Wednesday, June 18, 2014

Four short bike tours in Victoria, Australia using VLine trains for transport.

I've posted about how I plan short trips in my home region. I'm fortunate that Vline  allows bikes on trains, so I can get to the start easily and return the same way. Unfortunately this is not the case in any other states in Australia. Having said that you have to be careful in picking which services to take. You can't book ahead. One very important page you should check is the "service changes" page: when they work on the tracks (mostly in winter, but not always) they substitute buses for trains, and the buses won't take your bicycle.

Most of these rides are based around rail trails - Victoria has lots of them.

I have mapped each of these tours, so you can see how it plays out in detail, right down to the lunch stop and the camping location. Some of you may be able to travel up to double the pace, but you get the idea.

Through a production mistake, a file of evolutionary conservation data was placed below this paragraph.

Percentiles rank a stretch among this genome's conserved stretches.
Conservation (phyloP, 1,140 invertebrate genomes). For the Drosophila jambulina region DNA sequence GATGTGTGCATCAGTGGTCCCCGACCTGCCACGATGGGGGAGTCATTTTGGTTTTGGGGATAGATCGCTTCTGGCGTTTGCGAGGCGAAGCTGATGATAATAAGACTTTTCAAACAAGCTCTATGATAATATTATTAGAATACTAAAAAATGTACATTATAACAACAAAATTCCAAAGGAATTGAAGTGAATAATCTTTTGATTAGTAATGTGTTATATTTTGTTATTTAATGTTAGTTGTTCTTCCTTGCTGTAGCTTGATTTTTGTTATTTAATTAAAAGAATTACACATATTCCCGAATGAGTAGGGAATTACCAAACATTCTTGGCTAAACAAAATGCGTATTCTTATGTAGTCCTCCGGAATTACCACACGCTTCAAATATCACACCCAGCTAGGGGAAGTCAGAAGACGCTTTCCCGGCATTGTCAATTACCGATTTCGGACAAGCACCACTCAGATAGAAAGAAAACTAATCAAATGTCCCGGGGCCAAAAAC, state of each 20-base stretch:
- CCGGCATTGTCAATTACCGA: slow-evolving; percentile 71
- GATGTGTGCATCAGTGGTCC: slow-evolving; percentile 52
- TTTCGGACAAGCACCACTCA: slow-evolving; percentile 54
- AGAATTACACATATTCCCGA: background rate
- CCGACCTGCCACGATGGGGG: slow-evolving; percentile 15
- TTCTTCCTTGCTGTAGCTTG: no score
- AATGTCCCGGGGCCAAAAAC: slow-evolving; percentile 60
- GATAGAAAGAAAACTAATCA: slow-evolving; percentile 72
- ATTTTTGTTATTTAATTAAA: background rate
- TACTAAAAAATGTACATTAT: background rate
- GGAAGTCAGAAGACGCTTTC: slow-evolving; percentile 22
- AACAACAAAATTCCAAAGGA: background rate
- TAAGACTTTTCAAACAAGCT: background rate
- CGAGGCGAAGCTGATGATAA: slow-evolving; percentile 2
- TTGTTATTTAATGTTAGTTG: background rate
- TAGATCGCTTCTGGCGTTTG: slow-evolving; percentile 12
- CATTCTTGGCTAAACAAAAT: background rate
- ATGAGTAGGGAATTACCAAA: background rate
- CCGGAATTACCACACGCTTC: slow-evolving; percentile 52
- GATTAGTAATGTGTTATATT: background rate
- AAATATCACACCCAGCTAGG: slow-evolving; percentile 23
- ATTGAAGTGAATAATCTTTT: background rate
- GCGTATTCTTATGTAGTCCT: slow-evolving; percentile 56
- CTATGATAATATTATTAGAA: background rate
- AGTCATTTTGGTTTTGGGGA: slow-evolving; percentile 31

Great Victorian Rail Trail

Track My Tour track The Google Map display allows you to see the path I took, at least roughly. I tend to put points only at lunch stop and at the end of each day, so it is a bit disjointed. 

This is "the longest continuous rail trail in Australia". It also is quite accessible by train at the Western end, finishing close to Seymour. Trains to Seymour run quite frequently, so this is very convenient. I wanted to ride almost all of the trail from one end to the other. So I chose to start riding from Benalla. 
The B330 is quite busy, and as you get further south it does not have a shoulder. It's not a comfortable ride. In retrospect, if I was going to do this ride again I would start and finish in Seymour.

At the end of the first day, I just camped at the side of the rail trail. The "rules" on free camping in Victoria are a bit vague, but I work on the principle of camping somewhere where I'm not visible, so I don't need to ask permission. I can't see the harm if you work on not leaving any disturbance or rubbish.

Tunnel just before Yea.